Majority opt for home setting for Advanced Placement test


Yeihn Lee, Staff Reporter

Upon finding out that the College Board will offer students online and on-campus testing options for the 2021 Advanced Placement [AP] exams, normally only in May, many students lean toward taking them from home.

AP coordinator Kathleen De La Rosa sent out an email to parents, students and teachers on March 9 in which families filled out a survey choosing between testing in person on the Sunny Hills campus or digitally at home at different times.

Assistant principal Sarah Murrietta stated that in-person testing will have benefits — ones that the digital exam will not be able to provide students with.

“A student will be able to go back and review their answers when testing by paper [and] pencil,” Murrietta said. “The online version does not allow a student to go back once the questions are answered.”

As of April 16, 233 students will take the AP exams in person and 815 students will take them online.  

Freshman Denise Gabrielle Bravo, who is enrolled in AP human geography, thinks that being given the option to take the exams either at home or at school is a good opportunity for students.

“As a freshman who’s only experienced taking an AP class online, I feel as if giving the choice to those taking AP classes of whether or not to take the exams at home or on campus would be appropriate for our situation,” Bravo said. “With everything online this year, learning has not been as efficient or intensive as before, causing distance learning to be more lenient, so it is pretty reasonable that we are given this choice.”

The College Board’s website, for example, mentions that the AP English Language and Composition exam will be offered on paper in early May but as a digital exam in late May and early June.

Junior Daniel Vargas, who currently takes AP Biology and AP English Language and Composition, applauds the College Board’s decision to make adjustments once again to how it traditionally gives out its exams.

“I do like that the College Board is giving the option,” Vargas said. “I think it’s really risky to have a group of students meet for an exam that can be taken online, so in my opinion, I think schools should make it mandatory to take exams at home.”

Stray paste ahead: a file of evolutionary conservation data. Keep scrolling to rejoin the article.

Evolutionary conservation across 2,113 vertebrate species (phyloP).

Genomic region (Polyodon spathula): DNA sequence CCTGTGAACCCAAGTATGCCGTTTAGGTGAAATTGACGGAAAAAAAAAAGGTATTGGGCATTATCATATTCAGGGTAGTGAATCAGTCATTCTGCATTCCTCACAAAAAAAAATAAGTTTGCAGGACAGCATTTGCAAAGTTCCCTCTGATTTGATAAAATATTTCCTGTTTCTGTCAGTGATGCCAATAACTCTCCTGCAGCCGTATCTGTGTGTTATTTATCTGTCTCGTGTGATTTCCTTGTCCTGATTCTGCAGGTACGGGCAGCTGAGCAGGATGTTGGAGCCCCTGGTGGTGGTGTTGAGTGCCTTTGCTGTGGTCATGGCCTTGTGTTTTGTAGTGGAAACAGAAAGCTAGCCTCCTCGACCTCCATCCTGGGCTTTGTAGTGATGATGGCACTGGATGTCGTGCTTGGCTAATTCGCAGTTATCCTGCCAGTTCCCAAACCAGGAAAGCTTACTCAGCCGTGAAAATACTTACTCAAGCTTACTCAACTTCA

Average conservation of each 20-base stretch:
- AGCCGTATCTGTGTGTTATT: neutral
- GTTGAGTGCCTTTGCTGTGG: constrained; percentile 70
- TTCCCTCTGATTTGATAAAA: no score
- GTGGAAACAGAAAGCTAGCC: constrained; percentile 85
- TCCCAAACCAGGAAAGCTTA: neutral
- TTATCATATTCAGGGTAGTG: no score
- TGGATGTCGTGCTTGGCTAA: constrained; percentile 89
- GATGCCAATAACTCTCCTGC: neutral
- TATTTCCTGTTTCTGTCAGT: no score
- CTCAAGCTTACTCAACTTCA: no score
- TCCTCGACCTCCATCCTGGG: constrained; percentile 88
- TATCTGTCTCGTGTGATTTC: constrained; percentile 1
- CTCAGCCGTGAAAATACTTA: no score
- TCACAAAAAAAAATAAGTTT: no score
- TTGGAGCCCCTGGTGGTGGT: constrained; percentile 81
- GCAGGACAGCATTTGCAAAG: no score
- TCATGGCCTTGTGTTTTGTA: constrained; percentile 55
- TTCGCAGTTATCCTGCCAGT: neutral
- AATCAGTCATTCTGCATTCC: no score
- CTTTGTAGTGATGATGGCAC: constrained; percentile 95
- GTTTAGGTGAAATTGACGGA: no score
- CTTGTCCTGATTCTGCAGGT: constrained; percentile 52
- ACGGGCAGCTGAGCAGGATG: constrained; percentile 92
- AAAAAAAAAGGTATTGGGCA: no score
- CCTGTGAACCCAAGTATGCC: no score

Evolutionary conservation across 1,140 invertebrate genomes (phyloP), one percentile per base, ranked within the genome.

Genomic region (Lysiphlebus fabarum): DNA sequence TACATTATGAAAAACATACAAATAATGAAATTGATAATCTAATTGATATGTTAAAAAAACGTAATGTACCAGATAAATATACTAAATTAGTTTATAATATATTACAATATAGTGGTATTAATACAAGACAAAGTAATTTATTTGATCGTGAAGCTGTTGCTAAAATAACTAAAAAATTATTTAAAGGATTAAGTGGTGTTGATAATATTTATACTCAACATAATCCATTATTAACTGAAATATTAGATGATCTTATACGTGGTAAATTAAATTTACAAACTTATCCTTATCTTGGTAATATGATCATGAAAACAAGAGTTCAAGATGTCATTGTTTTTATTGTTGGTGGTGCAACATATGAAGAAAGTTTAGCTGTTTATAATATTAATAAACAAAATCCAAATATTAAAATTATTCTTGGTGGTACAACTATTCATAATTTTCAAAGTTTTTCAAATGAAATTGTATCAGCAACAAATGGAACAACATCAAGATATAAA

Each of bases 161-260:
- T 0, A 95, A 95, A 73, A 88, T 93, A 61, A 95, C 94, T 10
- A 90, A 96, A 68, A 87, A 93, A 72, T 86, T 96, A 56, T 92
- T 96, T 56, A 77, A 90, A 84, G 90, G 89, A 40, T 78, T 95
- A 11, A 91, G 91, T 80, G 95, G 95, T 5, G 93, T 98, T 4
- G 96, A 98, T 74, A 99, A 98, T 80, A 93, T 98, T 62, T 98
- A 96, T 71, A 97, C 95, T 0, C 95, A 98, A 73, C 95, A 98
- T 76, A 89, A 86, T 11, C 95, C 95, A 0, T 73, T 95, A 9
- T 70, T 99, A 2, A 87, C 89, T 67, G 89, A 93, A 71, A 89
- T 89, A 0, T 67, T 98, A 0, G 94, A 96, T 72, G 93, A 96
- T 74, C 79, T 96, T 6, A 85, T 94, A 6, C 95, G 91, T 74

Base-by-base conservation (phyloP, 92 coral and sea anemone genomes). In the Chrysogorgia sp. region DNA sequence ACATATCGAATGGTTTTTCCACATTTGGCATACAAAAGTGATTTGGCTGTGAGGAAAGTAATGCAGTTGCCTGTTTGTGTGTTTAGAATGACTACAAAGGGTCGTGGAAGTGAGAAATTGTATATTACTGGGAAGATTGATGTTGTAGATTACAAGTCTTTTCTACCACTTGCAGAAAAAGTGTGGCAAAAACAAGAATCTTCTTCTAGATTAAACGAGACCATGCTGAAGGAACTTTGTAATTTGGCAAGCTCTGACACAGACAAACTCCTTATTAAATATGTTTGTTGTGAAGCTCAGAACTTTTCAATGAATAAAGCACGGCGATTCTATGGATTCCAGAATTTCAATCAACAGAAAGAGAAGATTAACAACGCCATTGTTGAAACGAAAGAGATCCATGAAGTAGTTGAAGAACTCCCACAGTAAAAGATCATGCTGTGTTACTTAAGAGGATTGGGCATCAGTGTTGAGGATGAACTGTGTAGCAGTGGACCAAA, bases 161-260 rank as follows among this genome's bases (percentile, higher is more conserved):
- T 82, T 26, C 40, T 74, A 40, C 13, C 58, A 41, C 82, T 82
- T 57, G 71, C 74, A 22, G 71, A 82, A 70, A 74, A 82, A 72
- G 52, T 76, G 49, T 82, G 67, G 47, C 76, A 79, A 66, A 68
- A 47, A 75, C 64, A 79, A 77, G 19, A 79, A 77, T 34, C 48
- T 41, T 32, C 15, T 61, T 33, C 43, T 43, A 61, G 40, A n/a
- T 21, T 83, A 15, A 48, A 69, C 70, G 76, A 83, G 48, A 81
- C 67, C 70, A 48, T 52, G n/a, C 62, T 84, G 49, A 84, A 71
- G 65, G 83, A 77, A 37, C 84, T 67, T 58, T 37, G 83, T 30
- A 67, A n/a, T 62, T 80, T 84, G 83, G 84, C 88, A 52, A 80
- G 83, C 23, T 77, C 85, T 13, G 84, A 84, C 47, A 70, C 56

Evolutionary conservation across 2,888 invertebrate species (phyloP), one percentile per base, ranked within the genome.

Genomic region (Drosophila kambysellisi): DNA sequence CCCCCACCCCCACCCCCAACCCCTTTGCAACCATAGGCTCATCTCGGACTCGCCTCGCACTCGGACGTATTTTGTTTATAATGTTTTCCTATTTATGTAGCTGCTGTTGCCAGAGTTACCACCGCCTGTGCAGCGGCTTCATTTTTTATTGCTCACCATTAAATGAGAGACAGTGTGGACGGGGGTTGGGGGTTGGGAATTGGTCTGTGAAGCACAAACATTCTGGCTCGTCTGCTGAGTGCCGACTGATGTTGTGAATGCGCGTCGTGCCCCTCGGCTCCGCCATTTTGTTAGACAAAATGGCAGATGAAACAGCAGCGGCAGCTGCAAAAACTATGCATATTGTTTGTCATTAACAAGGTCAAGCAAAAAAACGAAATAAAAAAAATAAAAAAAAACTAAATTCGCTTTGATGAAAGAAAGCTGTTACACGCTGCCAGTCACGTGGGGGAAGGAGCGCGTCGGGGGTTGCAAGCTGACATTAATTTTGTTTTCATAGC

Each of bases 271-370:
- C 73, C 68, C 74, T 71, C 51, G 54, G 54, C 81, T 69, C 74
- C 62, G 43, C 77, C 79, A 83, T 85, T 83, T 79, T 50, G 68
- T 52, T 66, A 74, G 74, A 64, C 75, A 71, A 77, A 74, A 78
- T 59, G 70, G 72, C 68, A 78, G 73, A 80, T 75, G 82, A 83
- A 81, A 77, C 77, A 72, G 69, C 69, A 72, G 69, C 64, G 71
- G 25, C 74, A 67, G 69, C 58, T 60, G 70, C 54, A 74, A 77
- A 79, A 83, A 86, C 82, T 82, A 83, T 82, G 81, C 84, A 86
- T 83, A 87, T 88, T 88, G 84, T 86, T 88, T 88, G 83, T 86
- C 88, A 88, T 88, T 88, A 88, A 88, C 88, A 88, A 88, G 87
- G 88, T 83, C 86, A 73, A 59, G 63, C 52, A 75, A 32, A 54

AP English Language and Composition teacher Randy Oudega disagreed with Vargas’s perspective.

“Some schools are making the decision and all students are doing the same thing, and some school students get to make a choice,” Oudega said. “I think either way we’re going to make sure you’re prepared and make sure you’re going to succeed.”

AP Biology teacher Kelly Kim also agrees with the College Board’s options given what is happening with the coronavirus pandemic.

“Things are very different right now in many ways, so if students feel safer taking it at home, then I think it’s great that they are giving that option,” Kim said.

On the other hand, freshman Aaron Sagum, who is enrolled in AP Human Geography, has already decided to take the exam on campus.

“I’m actually glad that there is an option to actually take the test on campus because I have heard a lot of horror stories about connection issues affecting those taking the test, so I was happy to hear that,” Sagum said.

Furthermore, according to the email Kim received from the College Board on Dec. 18, 2020, the “2021 AP Exams will cover the full scope of course content and skills,” and students will be tested on everything they learned.

Sophomore Robyn Shin, who is in an AP Psychology class, took the AP human geography exam online in May.

“I think this year’s test format is relatively fair,” Shin said. “Last year, no one expected a pandemic to occur, so it wouldn’t have been fair, but we’ve known it for a while now, so I think it is justified.”